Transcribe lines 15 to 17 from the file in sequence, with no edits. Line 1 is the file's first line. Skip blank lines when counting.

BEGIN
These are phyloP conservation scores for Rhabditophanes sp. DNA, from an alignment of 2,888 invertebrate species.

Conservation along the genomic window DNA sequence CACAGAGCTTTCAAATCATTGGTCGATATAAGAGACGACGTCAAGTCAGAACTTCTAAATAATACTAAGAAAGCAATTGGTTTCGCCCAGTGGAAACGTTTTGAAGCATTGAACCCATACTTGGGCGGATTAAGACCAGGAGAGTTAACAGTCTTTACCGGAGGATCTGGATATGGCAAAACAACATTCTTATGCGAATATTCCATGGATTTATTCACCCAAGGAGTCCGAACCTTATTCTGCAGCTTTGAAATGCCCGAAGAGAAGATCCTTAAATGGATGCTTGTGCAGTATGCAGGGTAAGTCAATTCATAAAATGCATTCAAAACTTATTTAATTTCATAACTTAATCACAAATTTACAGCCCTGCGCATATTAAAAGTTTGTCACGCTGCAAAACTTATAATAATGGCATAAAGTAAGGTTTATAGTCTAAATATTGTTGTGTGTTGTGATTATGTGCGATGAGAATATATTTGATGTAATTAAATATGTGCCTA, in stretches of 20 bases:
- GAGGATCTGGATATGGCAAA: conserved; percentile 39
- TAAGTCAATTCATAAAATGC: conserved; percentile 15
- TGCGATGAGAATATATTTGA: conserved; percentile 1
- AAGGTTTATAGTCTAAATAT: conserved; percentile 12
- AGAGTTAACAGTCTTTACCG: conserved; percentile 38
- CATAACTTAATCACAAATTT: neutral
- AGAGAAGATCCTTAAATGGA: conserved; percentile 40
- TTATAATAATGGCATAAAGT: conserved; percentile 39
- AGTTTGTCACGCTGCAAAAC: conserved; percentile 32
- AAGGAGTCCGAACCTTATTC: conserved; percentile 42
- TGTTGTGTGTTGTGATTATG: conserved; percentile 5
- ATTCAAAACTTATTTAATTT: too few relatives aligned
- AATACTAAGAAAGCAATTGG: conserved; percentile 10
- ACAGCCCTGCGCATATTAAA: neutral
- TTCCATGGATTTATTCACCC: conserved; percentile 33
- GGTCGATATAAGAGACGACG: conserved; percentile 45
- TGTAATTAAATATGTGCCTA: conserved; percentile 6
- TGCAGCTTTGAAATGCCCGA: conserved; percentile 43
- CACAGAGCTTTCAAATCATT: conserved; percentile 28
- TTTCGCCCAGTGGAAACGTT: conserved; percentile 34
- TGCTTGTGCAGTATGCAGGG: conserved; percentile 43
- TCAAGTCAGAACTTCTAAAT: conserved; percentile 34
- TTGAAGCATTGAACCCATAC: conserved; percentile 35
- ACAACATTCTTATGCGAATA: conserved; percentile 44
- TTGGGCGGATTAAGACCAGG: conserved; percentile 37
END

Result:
- AATACTAAGAAAGCAATTGG: conserved; percentile 10
- ACAGCCCTGCGCATATTAAA: neutral
- TTCCATGGATTTATTCACCC: conserved; percentile 33